Two of the most distinctive cacti in Joshua Tree National Park include the ocotillo, with long, impossibly thin fingers that culminate in a tiny red blossom, and the fuzzy, almost friendly-looking teddy-bear cholla, also known as jumping cholla. Don't be fooled by the fuzzy appearance, however; the cholla cactus is one of the most tenacious and painful cacti in the park as well. The branches of these unique plants grow in cylindrical joints that easily detatch, or jump, from the main plant when spines hook into some unlucky flesh, ensuring the passerby gets stuck with an entire segment of the plant. While this sounds diabolical, there is actually a good reason for this adaptation: the plant reproduces through these detatched joints that are relocated by their carriers.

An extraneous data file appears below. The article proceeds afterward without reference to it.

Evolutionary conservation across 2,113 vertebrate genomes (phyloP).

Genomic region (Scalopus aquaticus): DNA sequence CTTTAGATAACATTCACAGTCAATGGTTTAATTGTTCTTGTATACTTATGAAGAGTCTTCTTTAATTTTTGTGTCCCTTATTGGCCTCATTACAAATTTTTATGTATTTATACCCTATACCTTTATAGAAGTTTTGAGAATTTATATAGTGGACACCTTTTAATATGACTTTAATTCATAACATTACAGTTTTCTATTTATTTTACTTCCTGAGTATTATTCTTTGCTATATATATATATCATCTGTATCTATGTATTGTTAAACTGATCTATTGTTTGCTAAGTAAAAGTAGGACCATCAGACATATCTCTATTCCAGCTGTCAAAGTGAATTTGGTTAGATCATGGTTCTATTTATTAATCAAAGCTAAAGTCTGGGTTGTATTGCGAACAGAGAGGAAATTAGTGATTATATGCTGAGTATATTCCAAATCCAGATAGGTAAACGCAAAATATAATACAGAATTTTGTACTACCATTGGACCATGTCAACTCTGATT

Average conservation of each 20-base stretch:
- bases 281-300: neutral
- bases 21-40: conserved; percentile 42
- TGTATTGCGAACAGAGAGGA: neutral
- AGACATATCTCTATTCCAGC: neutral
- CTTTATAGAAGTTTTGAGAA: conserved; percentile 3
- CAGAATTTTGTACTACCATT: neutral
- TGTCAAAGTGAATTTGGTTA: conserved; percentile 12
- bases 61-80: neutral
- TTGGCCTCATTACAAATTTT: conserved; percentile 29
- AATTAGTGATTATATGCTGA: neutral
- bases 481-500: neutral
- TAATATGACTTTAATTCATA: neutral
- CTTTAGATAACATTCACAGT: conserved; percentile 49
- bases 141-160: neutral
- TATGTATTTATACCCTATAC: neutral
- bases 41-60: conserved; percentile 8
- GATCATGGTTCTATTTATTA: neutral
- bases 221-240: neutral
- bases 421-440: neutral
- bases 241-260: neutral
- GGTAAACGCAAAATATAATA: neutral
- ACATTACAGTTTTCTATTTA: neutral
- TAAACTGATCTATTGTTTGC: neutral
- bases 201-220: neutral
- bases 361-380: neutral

This short interpretive trail provides some intimate views of this unusual grove that seems to appear out of nowhere. The stop is a little far from other attractions, but it is still very much worth the time if you are passing by or moving from the Cottonwood Visitor Center to the park's northern entrances (or vice versa). The path here is wide and easily accessible, so this is a great walk for children as long as they are supervised. There are several spots where the cacti are growing quite close to the path. You'll see acres of cholla and maybe a cactus wren or perhaps a wood rat, both of which are unperturbed by the spines. In spring, the cholla offers beautiful yellow blooms. The loop is easily walked in 30 minutes or less, depending on the time you take with the informative nature trail guide that is available at the trailhead.